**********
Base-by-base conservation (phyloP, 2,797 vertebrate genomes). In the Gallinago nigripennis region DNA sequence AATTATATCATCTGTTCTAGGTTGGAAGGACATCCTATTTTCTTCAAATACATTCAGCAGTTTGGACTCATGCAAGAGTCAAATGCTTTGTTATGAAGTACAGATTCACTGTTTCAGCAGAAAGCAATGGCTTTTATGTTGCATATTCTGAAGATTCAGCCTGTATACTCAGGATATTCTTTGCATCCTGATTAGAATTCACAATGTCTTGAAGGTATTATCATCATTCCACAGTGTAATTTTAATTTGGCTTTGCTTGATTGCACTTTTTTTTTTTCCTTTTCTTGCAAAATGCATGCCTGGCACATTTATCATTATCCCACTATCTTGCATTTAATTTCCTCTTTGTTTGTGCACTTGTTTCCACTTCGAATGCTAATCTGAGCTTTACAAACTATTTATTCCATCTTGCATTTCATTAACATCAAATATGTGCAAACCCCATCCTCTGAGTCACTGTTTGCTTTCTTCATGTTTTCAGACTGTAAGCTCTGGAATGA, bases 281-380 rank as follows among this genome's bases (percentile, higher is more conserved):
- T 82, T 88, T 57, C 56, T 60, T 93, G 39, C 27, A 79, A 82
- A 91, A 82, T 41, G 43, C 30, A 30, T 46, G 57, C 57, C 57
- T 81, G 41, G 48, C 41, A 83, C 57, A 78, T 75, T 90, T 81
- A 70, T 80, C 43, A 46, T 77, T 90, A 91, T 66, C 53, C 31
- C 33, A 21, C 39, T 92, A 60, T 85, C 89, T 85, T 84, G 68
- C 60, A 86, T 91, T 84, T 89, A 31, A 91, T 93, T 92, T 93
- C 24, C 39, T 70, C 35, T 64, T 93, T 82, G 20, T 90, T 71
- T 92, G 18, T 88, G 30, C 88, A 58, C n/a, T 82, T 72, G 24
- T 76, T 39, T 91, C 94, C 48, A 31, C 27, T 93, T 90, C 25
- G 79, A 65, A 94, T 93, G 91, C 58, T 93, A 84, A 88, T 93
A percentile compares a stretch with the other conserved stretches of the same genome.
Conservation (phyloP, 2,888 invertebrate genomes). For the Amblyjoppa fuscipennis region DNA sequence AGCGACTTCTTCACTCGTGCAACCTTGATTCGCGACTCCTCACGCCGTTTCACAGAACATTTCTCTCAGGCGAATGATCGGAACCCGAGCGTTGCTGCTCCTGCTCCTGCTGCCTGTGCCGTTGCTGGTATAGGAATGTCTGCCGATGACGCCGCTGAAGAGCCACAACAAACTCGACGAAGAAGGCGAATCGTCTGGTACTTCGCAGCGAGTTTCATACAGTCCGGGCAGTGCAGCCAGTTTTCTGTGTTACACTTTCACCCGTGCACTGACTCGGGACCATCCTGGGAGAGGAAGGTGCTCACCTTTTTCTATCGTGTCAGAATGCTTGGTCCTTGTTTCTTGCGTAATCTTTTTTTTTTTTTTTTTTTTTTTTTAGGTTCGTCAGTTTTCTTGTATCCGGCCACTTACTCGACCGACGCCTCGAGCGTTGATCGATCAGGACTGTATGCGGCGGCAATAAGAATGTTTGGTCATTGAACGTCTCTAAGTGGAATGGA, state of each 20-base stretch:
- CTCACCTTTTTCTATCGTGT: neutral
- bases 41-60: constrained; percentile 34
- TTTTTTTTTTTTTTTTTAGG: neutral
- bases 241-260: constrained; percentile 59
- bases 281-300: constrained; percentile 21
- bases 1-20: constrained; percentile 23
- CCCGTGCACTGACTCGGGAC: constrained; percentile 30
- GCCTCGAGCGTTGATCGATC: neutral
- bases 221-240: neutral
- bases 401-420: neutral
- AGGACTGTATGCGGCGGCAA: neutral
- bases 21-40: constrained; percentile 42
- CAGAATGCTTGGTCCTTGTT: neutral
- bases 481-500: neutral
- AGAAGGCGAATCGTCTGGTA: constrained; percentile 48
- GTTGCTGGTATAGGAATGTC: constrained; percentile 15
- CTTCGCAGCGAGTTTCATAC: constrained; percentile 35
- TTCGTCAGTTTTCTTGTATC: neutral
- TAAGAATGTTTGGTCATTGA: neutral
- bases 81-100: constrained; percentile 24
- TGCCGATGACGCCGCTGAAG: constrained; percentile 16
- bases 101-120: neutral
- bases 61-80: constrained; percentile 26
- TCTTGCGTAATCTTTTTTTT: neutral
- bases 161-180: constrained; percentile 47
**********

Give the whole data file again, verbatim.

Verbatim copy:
Base-by-base conservation (phyloP, 2,797 vertebrate genomes). In the Gallinago nigripennis region DNA sequence AATTATATCATCTGTTCTAGGTTGGAAGGACATCCTATTTTCTTCAAATACATTCAGCAGTTTGGACTCATGCAAGAGTCAAATGCTTTGTTATGAAGTACAGATTCACTGTTTCAGCAGAAAGCAATGGCTTTTATGTTGCATATTCTGAAGATTCAGCCTGTATACTCAGGATATTCTTTGCATCCTGATTAGAATTCACAATGTCTTGAAGGTATTATCATCATTCCACAGTGTAATTTTAATTTGGCTTTGCTTGATTGCACTTTTTTTTTTTCCTTTTCTTGCAAAATGCATGCCTGGCACATTTATCATTATCCCACTATCTTGCATTTAATTTCCTCTTTGTTTGTGCACTTGTTTCCACTTCGAATGCTAATCTGAGCTTTACAAACTATTTATTCCATCTTGCATTTCATTAACATCAAATATGTGCAAACCCCATCCTCTGAGTCACTGTTTGCTTTCTTCATGTTTTCAGACTGTAAGCTCTGGAATGA, bases 281-380 rank as follows among this genome's bases (percentile, higher is more conserved):
- T 82, T 88, T 57, C 56, T 60, T 93, G 39, C 27, A 79, A 82
- A 91, A 82, T 41, G 43, C 30, A 30, T 46, G 57, C 57, C 57
- T 81, G 41, G 48, C 41, A 83, C 57, A 78, T 75, T 90, T 81
- A 70, T 80, C 43, A 46, T 77, T 90, A 91, T 66, C 53, C 31
- C 33, A 21, C 39, T 92, A 60, T 85, C 89, T 85, T 84, G 68
- C 60, A 86, T 91, T 84, T 89, A 31, A 91, T 93, T 92, T 93
- C 24, C 39, T 70, C 35, T 64, T 93, T 82, G 20, T 90, T 71
- T 92, G 18, T 88, G 30, C 88, A 58, C n/a, T 82, T 72, G 24
- T 76, T 39, T 91, C 94, C 48, A 31, C 27, T 93, T 90, C 25
- G 79, A 65, A 94, T 93, G 91, C 58, T 93, A 84, A 88, T 93
A percentile compares a stretch with the other conserved stretches of the same genome.
Conservation (phyloP, 2,888 invertebrate genomes). For the Amblyjoppa fuscipennis region DNA sequence AGCGACTTCTTCACTCGTGCAACCTTGATTCGCGACTCCTCACGCCGTTTCACAGAACATTTCTCTCAGGCGAATGATCGGAACCCGAGCGTTGCTGCTCCTGCTCCTGCTGCCTGTGCCGTTGCTGGTATAGGAATGTCTGCCGATGACGCCGCTGAAGAGCCACAACAAACTCGACGAAGAAGGCGAATCGTCTGGTACTTCGCAGCGAGTTTCATACAGTCCGGGCAGTGCAGCCAGTTTTCTGTGTTACACTTTCACCCGTGCACTGACTCGGGACCATCCTGGGAGAGGAAGGTGCTCACCTTTTTCTATCGTGTCAGAATGCTTGGTCCTTGTTTCTTGCGTAATCTTTTTTTTTTTTTTTTTTTTTTTTTAGGTTCGTCAGTTTTCTTGTATCCGGCCACTTACTCGACCGACGCCTCGAGCGTTGATCGATCAGGACTGTATGCGGCGGCAATAAGAATGTTTGGTCATTGAACGTCTCTAAGTGGAATGGA, state of each 20-base stretch:
- CTCACCTTTTTCTATCGTGT: neutral
- bases 41-60: constrained; percentile 34
- TTTTTTTTTTTTTTTTTAGG: neutral
- bases 241-260: constrained; percentile 59
- bases 281-300: constrained; percentile 21
- bases 1-20: constrained; percentile 23
- CCCGTGCACTGACTCGGGAC: constrained; percentile 30
- GCCTCGAGCGTTGATCGATC: neutral
- bases 221-240: neutral
- bases 401-420: neutral
- AGGACTGTATGCGGCGGCAA: neutral
- bases 21-40: constrained; percentile 42
- CAGAATGCTTGGTCCTTGTT: neutral
- bases 481-500: neutral
- AGAAGGCGAATCGTCTGGTA: constrained; percentile 48
- GTTGCTGGTATAGGAATGTC: constrained; percentile 15
- CTTCGCAGCGAGTTTCATAC: constrained; percentile 35
- TTCGTCAGTTTTCTTGTATC: neutral
- TAAGAATGTTTGGTCATTGA: neutral
- bases 81-100: constrained; percentile 24
- TGCCGATGACGCCGCTGAAG: constrained; percentile 16
- bases 101-120: neutral
- bases 61-80: constrained; percentile 26
- TCTTGCGTAATCTTTTTTTT: neutral
- bases 161-180: constrained; percentile 47